The Ockerbeast Pulls Through a Hand Tear

You need at least Flash Player 9.0 to view this page.

Get Adobe Flash player


Mel Ockerby entered Workout 4 at the North East Regional in first place. After tearing her hands badly on the pull-ups though, she borrowed some of Stacy Kroon's tape to cover up the blood, and pushed her way through the chipper. The former gymnast ended up missing the Games by one spot in her first year as an individual competitor.

Download in Quicktime Download in Windows Media Download in iPod/iPhone
alton s

I used to be more than happy to seek out this internet-site.I wanted to thanks in your time for this glorious read!! I positively enjoying each little bit of it and I have you bookmarked to check out new stuff you weblog post.
motorcycle jackets with armor ::::: yellow motorcycle jacket ::::: high visibility motorcycle jackets ::::: road bike apparel ::::: womens motorcycle pants ::::: leather racing jacket ::::: trendy blazers ::::: lightweight leather jacket :::::

Posted at 10:53 PM PST on January 27, 2012

I agree that it wasn't the workouts fault, and that the bars certainly could have been an issue, but I'll add that dehydration is obviously a primary suspect. The entire interview I'm thinking "let her take a drink". Put some electrolyte in that water while your at it. Her attitude is so inspiring, great job Mel and all of crossfit New England. Good suggestion on standards by Ross T.

Posted at 3:05 PM PDT on June 23, 2011

It's not the WODs, it's the bars. Those bars felt textured and destroyed EVERYBODY'S hands. Ive only ripped twice before this WOD and have always thought my hands were pretty tough.
These are elite athletes...they've done Angie, death by pullups, and unbroken pullup PRs. It's not the high rep'd pullups, its those effin bars!! Tell Rogue to rethink whatever they did to those bars to help with grip cause it aint workin! I ripped 35 reps in and I heard of guys rippin 20 reps in. It's not the reps people.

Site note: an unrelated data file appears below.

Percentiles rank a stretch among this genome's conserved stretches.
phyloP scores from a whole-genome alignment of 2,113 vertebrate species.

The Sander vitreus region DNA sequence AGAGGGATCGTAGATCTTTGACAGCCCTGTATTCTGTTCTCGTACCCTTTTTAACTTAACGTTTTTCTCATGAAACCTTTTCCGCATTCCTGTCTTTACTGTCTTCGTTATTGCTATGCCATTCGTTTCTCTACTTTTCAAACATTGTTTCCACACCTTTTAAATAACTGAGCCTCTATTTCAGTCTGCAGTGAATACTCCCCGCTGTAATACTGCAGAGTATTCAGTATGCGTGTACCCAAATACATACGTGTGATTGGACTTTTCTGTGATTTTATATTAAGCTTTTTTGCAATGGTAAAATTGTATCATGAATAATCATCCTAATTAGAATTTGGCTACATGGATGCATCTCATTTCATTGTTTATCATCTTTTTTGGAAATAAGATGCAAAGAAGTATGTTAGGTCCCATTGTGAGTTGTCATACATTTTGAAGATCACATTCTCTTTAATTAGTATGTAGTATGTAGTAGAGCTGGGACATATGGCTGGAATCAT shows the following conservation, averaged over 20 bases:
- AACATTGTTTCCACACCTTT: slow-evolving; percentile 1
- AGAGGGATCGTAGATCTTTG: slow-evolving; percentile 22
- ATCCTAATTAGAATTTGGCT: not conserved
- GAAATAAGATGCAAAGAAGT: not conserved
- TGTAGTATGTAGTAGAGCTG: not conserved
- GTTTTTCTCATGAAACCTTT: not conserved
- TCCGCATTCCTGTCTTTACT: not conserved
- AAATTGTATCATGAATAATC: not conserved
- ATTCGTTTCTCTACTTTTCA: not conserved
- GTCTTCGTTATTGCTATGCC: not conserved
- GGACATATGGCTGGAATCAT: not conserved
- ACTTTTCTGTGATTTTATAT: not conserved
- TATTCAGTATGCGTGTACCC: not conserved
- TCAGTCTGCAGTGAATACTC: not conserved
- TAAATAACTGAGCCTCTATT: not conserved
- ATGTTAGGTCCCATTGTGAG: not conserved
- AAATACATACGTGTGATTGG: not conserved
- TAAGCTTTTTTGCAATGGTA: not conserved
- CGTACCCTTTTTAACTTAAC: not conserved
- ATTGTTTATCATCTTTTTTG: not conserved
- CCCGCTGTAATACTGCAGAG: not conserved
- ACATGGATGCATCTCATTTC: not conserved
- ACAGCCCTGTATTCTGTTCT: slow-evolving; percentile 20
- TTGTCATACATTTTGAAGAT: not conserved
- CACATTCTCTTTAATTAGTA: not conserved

Any other athletes experience the wrath of those bars? back me up

Posted at 7:32 PM PDT on June 22, 2011
Brad S

ockerbeast, so hot right now

Posted at 11:15 AM PDT on June 22, 2011
Peter O

Good work.

Posted at 2:10 PM PDT on June 21, 2011
james d

At the SoCal Regional I noticed a lot of differences in the judging and in the execution of the movement. A lot of athletes were so concerned about the bell getting to the right position at the top that it slowed them down. There was a slight pause before it came down. Others were performing a partial swing with a slight press. That was Kristan Clever's technique and she blew through her turns for Valley Crossfit. She was also really pulling it back down whereas others were letting gravity and momentum do the work. For their judge, as long as the bell was vertical and above the handle and passed behind the knees, how it was swung was not as much of an issue from what I could see.

Posted at 12:23 PM PDT on June 21, 2011

I think the people at HQ need to rethink a workout like this in general. A lot of the people at these competitions cannot afford to have their hands destroyed for weeks after the competition. I am not sure I saw anyone with hands that weren't torn, Mel Ockerby's were probably one of the worst. The workouts should be about testing fitness, not about pain tolerance.

They should definitely rethink their kettlebell swing standard too. There was too much room for the judges to use their own discretion. I would say people averaged 20-30 no calls on the KB swings, and these are top-notch athletes who know how to swing a kettlebell. LOTS

Posted at 10:04 AM PDT on June 21, 2011
Ross T

Should the judging standard for KBS be adjusted? Perhaps the athlete should rise the bell until the upper portion of the arm eclipses their ear. This would provide a less abstract judging standard, and take a lot of pressure of the judges.. However HQ decides, I am thankful to all the volunteer judges!

Posted at 8:19 PM PDT on June 20, 2011
Josh L

What a little trooper. And such a nice person. Good on ya Mel.

Posted at 7:35 PM PDT on June 20, 2011